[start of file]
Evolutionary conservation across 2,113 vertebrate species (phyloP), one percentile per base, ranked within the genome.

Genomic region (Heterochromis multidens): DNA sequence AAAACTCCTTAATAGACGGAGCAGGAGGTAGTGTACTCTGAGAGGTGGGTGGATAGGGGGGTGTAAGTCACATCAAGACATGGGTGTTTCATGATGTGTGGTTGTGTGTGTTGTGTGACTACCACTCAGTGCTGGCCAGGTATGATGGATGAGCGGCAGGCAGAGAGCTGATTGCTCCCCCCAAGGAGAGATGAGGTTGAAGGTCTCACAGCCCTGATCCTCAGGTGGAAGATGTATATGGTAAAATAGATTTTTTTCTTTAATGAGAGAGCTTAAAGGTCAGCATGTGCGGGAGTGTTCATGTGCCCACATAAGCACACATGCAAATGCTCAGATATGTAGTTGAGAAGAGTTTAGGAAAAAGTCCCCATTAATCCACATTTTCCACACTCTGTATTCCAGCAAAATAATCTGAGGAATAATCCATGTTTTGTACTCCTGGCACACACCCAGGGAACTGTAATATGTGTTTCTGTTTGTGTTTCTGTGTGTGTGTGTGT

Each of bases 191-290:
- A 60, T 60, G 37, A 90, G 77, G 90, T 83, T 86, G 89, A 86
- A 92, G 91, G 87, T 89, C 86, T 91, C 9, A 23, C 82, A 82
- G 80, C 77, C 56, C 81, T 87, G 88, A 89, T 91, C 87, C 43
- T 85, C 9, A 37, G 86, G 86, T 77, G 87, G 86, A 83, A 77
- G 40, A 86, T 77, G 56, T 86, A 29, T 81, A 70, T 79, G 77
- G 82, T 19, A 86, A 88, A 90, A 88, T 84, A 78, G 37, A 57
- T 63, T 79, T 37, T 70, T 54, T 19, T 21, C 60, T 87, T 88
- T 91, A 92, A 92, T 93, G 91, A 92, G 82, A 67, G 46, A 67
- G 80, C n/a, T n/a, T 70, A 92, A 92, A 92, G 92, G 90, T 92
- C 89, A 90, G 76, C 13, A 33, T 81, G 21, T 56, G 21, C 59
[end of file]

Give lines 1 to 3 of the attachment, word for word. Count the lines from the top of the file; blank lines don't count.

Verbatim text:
Evolutionary conservation across 2,113 vertebrate species (phyloP), one percentile per base, ranked within the genome.

Genomic region (Heterochromis multidens): DNA sequence AAAACTCCTTAATAGACGGAGCAGGAGGTAGTGTACTCTGAGAGGTGGGTGGATAGGGGGGTGTAAGTCACATCAAGACATGGGTGTTTCATGATGTGTGGTTGTGTGTGTTGTGTGACTACCACTCAGTGCTGGCCAGGTATGATGGATGAGCGGCAGGCAGAGAGCTGATTGCTCCCCCCAAGGAGAGATGAGGTTGAAGGTCTCACAGCCCTGATCCTCAGGTGGAAGATGTATATGGTAAAATAGATTTTTTTCTTTAATGAGAGAGCTTAAAGGTCAGCATGTGCGGGAGTGTTCATGTGCCCACATAAGCACACATGCAAATGCTCAGATATGTAGTTGAGAAGAGTTTAGGAAAAAGTCCCCATTAATCCACATTTTCCACACTCTGTATTCCAGCAAAATAATCTGAGGAATAATCCATGTTTTGTACTCCTGGCACACACCCAGGGAACTGTAATATGTGTTTCTGTTTGTGTTTCTGTGTGTGTGTGTGT

Each of bases 191-290: